COLUMBUS, Ohio — The archbishop of Philadelphia told seminarians March 27 that Catholics are called to renew the Church through lives of holiness, humility and love.

“All of the great Catholic reformers in history had three essential qualities: personal humility; a passion for purifying the Church, starting with themselves; and a fidelity to her teaching, all motivated by unselfish, self-sacrificing love,” Archbishop Charles Chaput said Wednesday, during the “Pio Laghi Lecture” at the Pontifical College Josephinum in Columbus, Ohio.

“God calls all of us, but especially his priests, not just to renew the face of the earth with his Spirit, but to renew the heart of the Church with our lives; to make her young and beautiful, again and again, so that she shines with his love for the world. That’s our task. That’s our calling. That’s what a vocation is — a calling from God with our name on it.​”

“To borrow from St. Augustine, God made us to make the times, not the times to make us. We’re the subjects of history, not its objects. And unless we make the times better with the light of Jesus Christ, then the times will make us worse with their darkness,” Archbishop Chaput added.

The Josephinum is a college-level and major seminary directly accountable to the Holy See and overseen by the apostolic nuncio to the United States. More than 200 seminarians study at the seminary. The Cardinal Pio Laghi Lecture is named for the papal representative to the U.S. from 1980 to 1990.

During his address, Archbishop Chaput told seminarians that confusion, anxiety and anger have in recent months become common experiences for Catholics, including bishops.

The archbishop said that he had titled his talk “Facing the Future With Hope and Joy” because “it sounds better than ‘facing the future with confusion and anxiety,’ and anger for that matter, because I’m tempted to feel all three of those things a couple of times a week.”

“There are days when everyone in the Church seems angry. Laypeople and priests are angry with their bishops for the abuse scandal, which never seems to end. Bishops are angry with priests for their bad example.”

“And many bishops are also frustrated — to put it gently — with Rome for its unwillingness to acknowledge the real nature and scope of the abuse problem. Clerical privilege is not the problem. Clericalism may be a factor in the sexual abuse of minors, but no parent I know — and I hear from a lot of them — sees that as the main issue. Not naming the real problem for what it is — a pattern of predatory homosexuality and a failure to weed that out from Church life — is an act of self-delusion.” 

“My own frustration over the past few weeks has been fed by German bishops who seem willing to break what remains of Church peace and unity with bad ideas about sexual morality and impressive array of other issues. But that’s a topic for another day,” he added.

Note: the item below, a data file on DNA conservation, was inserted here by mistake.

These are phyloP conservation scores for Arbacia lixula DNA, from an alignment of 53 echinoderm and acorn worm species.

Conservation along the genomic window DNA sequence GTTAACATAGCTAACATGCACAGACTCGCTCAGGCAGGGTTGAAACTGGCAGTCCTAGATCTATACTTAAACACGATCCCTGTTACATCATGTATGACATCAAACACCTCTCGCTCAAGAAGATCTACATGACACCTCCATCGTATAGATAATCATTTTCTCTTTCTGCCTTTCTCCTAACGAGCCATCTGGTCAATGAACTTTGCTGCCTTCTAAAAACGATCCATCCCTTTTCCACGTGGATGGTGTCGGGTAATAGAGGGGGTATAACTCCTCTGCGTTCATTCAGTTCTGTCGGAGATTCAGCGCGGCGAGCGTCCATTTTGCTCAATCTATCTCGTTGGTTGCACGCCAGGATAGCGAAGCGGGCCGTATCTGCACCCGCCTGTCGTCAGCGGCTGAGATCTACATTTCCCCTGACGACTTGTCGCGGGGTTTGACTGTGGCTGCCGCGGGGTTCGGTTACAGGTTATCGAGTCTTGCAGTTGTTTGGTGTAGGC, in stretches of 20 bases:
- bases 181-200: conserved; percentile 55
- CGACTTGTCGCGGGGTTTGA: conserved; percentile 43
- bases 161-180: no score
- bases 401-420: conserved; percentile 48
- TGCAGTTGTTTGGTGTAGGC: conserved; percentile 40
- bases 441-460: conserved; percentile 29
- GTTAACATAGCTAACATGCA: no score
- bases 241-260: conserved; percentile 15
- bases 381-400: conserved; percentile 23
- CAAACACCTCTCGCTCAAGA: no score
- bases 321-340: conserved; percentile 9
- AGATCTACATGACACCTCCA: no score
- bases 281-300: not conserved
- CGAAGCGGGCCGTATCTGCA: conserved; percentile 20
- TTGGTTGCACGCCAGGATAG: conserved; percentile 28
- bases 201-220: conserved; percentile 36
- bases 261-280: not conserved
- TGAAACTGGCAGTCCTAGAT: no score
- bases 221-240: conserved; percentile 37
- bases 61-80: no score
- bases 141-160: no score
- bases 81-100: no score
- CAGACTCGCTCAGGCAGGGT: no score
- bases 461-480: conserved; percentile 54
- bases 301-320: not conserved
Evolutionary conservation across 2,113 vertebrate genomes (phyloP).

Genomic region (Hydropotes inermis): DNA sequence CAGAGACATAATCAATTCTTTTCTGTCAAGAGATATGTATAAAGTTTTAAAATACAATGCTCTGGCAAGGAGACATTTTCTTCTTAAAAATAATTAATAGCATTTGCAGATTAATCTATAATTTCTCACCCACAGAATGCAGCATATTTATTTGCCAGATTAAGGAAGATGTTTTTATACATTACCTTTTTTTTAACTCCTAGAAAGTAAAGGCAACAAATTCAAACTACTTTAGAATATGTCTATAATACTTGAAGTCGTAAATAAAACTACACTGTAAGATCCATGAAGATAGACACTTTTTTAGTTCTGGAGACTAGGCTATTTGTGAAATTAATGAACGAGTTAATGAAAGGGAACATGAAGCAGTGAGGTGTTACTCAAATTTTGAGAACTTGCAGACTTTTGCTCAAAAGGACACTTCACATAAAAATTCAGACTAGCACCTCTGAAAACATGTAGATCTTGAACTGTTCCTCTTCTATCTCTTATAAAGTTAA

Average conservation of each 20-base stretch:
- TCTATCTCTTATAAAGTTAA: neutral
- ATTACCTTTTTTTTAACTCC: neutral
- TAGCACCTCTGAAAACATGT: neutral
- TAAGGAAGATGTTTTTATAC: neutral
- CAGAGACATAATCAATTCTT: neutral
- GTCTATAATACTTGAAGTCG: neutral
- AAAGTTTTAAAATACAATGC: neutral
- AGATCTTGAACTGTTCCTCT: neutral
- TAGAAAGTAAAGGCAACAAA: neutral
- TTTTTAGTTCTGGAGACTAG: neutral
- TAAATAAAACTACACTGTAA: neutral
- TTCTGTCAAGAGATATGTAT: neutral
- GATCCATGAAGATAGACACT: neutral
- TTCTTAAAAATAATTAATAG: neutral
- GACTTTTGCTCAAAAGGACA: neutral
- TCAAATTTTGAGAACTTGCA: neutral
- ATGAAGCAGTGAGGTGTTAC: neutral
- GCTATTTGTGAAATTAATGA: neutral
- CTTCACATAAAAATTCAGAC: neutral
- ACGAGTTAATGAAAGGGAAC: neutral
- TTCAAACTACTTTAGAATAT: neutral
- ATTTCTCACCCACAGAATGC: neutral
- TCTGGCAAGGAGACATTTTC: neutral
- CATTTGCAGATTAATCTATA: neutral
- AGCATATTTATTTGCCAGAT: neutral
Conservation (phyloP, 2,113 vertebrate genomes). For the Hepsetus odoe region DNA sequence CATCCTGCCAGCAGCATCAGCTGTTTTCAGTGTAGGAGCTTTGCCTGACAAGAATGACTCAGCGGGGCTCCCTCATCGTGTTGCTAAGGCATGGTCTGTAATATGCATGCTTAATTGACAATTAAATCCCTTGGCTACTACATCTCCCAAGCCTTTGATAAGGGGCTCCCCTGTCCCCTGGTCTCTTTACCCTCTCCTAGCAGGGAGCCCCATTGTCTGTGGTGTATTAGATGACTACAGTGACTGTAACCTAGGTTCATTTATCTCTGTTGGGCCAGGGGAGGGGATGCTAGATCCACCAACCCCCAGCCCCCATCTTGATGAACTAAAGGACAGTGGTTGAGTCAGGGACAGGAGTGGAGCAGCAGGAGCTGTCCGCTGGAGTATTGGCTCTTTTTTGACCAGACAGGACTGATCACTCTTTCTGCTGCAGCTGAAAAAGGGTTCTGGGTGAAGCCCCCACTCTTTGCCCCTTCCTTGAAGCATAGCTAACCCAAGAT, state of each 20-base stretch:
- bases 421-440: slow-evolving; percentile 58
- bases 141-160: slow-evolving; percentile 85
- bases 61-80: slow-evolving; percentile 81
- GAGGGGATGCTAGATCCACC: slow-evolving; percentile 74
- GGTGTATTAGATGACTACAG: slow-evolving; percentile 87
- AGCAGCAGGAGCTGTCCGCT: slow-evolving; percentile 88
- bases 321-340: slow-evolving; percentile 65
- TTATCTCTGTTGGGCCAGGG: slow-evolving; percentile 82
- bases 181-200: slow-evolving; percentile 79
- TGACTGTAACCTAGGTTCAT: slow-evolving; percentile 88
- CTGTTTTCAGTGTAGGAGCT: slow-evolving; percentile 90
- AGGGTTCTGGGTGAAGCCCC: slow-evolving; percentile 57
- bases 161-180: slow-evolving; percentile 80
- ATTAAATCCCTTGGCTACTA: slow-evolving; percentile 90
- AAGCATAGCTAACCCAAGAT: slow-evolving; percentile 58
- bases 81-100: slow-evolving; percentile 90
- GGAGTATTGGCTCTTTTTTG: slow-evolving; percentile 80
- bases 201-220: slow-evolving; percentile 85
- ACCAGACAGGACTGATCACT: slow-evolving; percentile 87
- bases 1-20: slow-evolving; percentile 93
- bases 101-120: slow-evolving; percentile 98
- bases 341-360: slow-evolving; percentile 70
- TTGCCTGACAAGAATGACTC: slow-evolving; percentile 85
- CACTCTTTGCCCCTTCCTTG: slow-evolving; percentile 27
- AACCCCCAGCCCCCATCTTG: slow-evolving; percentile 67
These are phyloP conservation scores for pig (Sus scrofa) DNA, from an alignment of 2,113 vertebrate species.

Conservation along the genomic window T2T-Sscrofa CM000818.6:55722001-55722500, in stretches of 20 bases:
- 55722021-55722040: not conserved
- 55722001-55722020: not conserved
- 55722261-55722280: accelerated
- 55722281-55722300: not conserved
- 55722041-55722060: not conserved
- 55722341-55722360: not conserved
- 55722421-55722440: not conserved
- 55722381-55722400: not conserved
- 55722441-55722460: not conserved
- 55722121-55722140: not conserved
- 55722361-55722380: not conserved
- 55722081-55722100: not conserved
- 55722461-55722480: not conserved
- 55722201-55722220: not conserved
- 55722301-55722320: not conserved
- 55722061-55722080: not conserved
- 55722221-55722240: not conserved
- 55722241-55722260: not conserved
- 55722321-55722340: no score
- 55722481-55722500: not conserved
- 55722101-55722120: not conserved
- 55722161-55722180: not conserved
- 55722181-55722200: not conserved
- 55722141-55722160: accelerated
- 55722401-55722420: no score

While “much of the anger in the Church today is righteous and healthy,” he said, “what we do with that anger ... determines whether it becomes a medicine or a poison.”

The archbishop counseled that holiness would lead to a renewal of the Church’s life.

“Twenty centuries after the resurrection of Jesus, the Church continues her mission. She survives and continues through the grace of God. But that grace works through people like you and me,” he said.

During difficult times, the archbishop said, fear can also become a toxic element in the lives of Catholics.

“Do we really believe in Jesus Christ or not? That’s the central question in our lives. Everything turns on the answer. Because if our Christian faith really grounds and organizes our lives, then we have no reason to fear, and we have every reason to hope.”  

“Hope depends on faith. It can’t survive without a foundation of passionate belief in something or Someone higher and greater than ourselves. Without faith, ‘hope’ is just another word for the cheap and cheesy optimism the modern world uses to paper over its own — and our own — brokenness.”

“But God is here with us, and because he is, this time of ours, like every other difficult time in history, is a good time to be a Catholic and especially to be a priest — because every priest has the privilege of holding the Source of love, the God who made all creation, in his hands.”

The archbishop added that as the Church becomes absent “from the center of today’s Western culture,” Catholics are becoming disoriented, and many are “leaving the pews.”

“This ongoing cultural realignment will shake many of our Church institutions, from urban parishes to schools, universities, hospitals and other agencies — even seminaries.  They were founded in a different era in accord with social and political conditions that no longer exist. But for committed believers, it’s an exhilarating time, too, because we’re being pushed back onto the foundations of our faith, the enduring sources of truth and life.”  

“We still need budgets, and we can’t escape meetings. The Church was instituted by Christ, which means she’s an institution, a living body of the faithful ordered toward worship of God and service in the world. But in this time of sifting, a great deal of dead weight is being stripped away. We’re being driven closer to the one, simple truth from which the Church draws her purpose and strength: God incarnate in Christ, the author of our salvation and life eternal,” he said.  

As he concluded, Archbishop Chaput encouraged faith amid difficulty.

“The gift of this moment, the blessing of our disestablishment, is that we’re being exposed to the world as followers of Jesus Christ, even as we stumble and fall. And through the witness of the faithful who trust, and serve, and endure in his love — despite all our failures and weaknesses — God will make the Gospel new and more radiant. History is a record of that story again and again. God doesn’t lose.”